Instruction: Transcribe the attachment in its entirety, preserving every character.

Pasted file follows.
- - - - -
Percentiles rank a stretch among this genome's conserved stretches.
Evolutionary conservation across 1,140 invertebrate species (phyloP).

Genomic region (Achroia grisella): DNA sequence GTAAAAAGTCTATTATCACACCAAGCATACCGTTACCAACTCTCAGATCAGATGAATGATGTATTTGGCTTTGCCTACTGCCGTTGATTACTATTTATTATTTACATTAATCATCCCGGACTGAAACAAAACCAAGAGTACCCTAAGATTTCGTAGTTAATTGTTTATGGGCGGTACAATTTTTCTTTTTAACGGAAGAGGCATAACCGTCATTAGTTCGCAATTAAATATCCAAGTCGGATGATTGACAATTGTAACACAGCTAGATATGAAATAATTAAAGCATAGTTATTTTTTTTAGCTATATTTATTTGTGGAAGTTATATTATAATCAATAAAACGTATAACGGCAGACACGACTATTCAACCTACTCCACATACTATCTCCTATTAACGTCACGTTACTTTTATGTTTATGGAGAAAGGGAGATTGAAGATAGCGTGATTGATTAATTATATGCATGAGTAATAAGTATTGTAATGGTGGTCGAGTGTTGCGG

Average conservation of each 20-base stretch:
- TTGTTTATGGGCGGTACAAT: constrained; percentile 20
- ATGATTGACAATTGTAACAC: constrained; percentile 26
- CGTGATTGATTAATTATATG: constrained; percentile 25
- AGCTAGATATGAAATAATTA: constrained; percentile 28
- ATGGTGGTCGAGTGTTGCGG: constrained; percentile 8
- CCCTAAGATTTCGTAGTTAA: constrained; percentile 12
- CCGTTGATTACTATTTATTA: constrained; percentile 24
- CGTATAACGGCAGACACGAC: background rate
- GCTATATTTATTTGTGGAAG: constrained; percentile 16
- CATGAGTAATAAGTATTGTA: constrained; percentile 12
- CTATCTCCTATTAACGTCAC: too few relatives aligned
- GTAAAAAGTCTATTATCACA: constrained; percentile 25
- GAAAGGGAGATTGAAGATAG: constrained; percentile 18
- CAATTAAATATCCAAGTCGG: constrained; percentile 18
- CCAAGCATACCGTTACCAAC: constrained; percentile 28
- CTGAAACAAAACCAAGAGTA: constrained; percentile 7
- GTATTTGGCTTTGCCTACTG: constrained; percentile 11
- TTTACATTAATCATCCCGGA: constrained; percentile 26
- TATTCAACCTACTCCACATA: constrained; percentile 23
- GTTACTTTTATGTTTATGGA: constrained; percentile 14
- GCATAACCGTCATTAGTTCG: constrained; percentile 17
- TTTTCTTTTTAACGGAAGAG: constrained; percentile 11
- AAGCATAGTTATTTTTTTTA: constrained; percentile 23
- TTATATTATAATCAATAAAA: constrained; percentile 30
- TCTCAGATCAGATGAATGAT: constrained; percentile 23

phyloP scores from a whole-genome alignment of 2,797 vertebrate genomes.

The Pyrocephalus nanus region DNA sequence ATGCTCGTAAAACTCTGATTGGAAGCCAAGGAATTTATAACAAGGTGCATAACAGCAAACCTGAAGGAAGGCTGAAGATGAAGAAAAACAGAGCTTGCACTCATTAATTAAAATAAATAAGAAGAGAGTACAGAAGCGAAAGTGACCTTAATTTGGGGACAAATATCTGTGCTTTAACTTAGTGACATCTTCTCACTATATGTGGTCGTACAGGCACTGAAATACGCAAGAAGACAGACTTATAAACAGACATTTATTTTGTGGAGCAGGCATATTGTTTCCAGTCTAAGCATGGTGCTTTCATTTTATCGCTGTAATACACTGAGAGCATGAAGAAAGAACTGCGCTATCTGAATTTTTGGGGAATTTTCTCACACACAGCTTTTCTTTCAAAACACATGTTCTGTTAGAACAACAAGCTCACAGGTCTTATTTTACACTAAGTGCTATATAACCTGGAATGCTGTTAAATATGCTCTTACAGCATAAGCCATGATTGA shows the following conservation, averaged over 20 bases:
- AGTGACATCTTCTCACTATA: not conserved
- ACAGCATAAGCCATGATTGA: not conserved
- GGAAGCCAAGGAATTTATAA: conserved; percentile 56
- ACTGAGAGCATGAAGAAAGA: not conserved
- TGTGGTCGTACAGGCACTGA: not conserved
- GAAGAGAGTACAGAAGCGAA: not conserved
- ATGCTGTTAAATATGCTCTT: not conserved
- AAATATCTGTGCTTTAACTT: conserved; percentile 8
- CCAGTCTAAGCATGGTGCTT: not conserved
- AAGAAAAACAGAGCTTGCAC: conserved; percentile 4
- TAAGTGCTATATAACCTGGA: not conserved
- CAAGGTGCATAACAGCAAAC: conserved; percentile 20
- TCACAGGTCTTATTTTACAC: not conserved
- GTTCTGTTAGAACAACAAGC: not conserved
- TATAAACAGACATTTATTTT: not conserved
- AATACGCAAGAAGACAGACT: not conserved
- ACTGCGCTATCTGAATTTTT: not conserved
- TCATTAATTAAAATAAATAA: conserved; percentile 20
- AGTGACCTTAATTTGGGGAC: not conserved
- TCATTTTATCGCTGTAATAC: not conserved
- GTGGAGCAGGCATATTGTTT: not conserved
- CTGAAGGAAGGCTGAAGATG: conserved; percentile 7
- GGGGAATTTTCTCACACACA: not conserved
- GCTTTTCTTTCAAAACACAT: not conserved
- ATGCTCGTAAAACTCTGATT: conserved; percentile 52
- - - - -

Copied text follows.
Percentiles rank a stretch among this genome's conserved stretches.
Evolutionary conservation across 1,140 invertebrate species (phyloP).

Genomic region (Achroia grisella): DNA sequence GTAAAAAGTCTATTATCACACCAAGCATACCGTTACCAACTCTCAGATCAGATGAATGATGTATTTGGCTTTGCCTACTGCCGTTGATTACTATTTATTATTTACATTAATCATCCCGGACTGAAACAAAACCAAGAGTACCCTAAGATTTCGTAGTTAATTGTTTATGGGCGGTACAATTTTTCTTTTTAACGGAAGAGGCATAACCGTCATTAGTTCGCAATTAAATATCCAAGTCGGATGATTGACAATTGTAACACAGCTAGATATGAAATAATTAAAGCATAGTTATTTTTTTTAGCTATATTTATTTGTGGAAGTTATATTATAATCAATAAAACGTATAACGGCAGACACGACTATTCAACCTACTCCACATACTATCTCCTATTAACGTCACGTTACTTTTATGTTTATGGAGAAAGGGAGATTGAAGATAGCGTGATTGATTAATTATATGCATGAGTAATAAGTATTGTAATGGTGGTCGAGTGTTGCGG

Average conservation of each 20-base stretch:
- TTGTTTATGGGCGGTACAAT: constrained; percentile 20
- ATGATTGACAATTGTAACAC: constrained; percentile 26
- CGTGATTGATTAATTATATG: constrained; percentile 25
- AGCTAGATATGAAATAATTA: constrained; percentile 28
- ATGGTGGTCGAGTGTTGCGG: constrained; percentile 8
- CCCTAAGATTTCGTAGTTAA: constrained; percentile 12
- CCGTTGATTACTATTTATTA: constrained; percentile 24
- CGTATAACGGCAGACACGAC: background rate
- GCTATATTTATTTGTGGAAG: constrained; percentile 16
- CATGAGTAATAAGTATTGTA: constrained; percentile 12
- CTATCTCCTATTAACGTCAC: too few relatives aligned
- GTAAAAAGTCTATTATCACA: constrained; percentile 25
- GAAAGGGAGATTGAAGATAG: constrained; percentile 18
- CAATTAAATATCCAAGTCGG: constrained; percentile 18
- CCAAGCATACCGTTACCAAC: constrained; percentile 28
- CTGAAACAAAACCAAGAGTA: constrained; percentile 7
- GTATTTGGCTTTGCCTACTG: constrained; percentile 11
- TTTACATTAATCATCCCGGA: constrained; percentile 26
- TATTCAACCTACTCCACATA: constrained; percentile 23
- GTTACTTTTATGTTTATGGA: constrained; percentile 14
- GCATAACCGTCATTAGTTCG: constrained; percentile 17
- TTTTCTTTTTAACGGAAGAG: constrained; percentile 11
- AAGCATAGTTATTTTTTTTA: constrained; percentile 23
- TTATATTATAATCAATAAAA: constrained; percentile 30
- TCTCAGATCAGATGAATGAT: constrained; percentile 23

phyloP scores from a whole-genome alignment of 2,797 vertebrate genomes.

The Pyrocephalus nanus region DNA sequence ATGCTCGTAAAACTCTGATTGGAAGCCAAGGAATTTATAACAAGGTGCATAACAGCAAACCTGAAGGAAGGCTGAAGATGAAGAAAAACAGAGCTTGCACTCATTAATTAAAATAAATAAGAAGAGAGTACAGAAGCGAAAGTGACCTTAATTTGGGGACAAATATCTGTGCTTTAACTTAGTGACATCTTCTCACTATATGTGGTCGTACAGGCACTGAAATACGCAAGAAGACAGACTTATAAACAGACATTTATTTTGTGGAGCAGGCATATTGTTTCCAGTCTAAGCATGGTGCTTTCATTTTATCGCTGTAATACACTGAGAGCATGAAGAAAGAACTGCGCTATCTGAATTTTTGGGGAATTTTCTCACACACAGCTTTTCTTTCAAAACACATGTTCTGTTAGAACAACAAGCTCACAGGTCTTATTTTACACTAAGTGCTATATAACCTGGAATGCTGTTAAATATGCTCTTACAGCATAAGCCATGATTGA shows the following conservation, averaged over 20 bases:
- AGTGACATCTTCTCACTATA: not conserved
- ACAGCATAAGCCATGATTGA: not conserved
- GGAAGCCAAGGAATTTATAA: conserved; percentile 56
- ACTGAGAGCATGAAGAAAGA: not conserved
- TGTGGTCGTACAGGCACTGA: not conserved
- GAAGAGAGTACAGAAGCGAA: not conserved
- ATGCTGTTAAATATGCTCTT: not conserved
- AAATATCTGTGCTTTAACTT: conserved; percentile 8
- CCAGTCTAAGCATGGTGCTT: not conserved
- AAGAAAAACAGAGCTTGCAC: conserved; percentile 4
- TAAGTGCTATATAACCTGGA: not conserved
- CAAGGTGCATAACAGCAAAC: conserved; percentile 20
- TCACAGGTCTTATTTTACAC: not conserved
- GTTCTGTTAGAACAACAAGC: not conserved
- TATAAACAGACATTTATTTT: not conserved
- AATACGCAAGAAGACAGACT: not conserved
- ACTGCGCTATCTGAATTTTT: not conserved
- TCATTAATTAAAATAAATAA: conserved; percentile 20
- AGTGACCTTAATTTGGGGAC: not conserved
- TCATTTTATCGCTGTAATAC: not conserved
- GTGGAGCAGGCATATTGTTT: not conserved
- CTGAAGGAAGGCTGAAGATG: conserved; percentile 7
- GGGGAATTTTCTCACACACA: not conserved
- GCTTTTCTTTCAAAACACAT: not conserved
- ATGCTCGTAAAACTCTGATT: conserved; percentile 52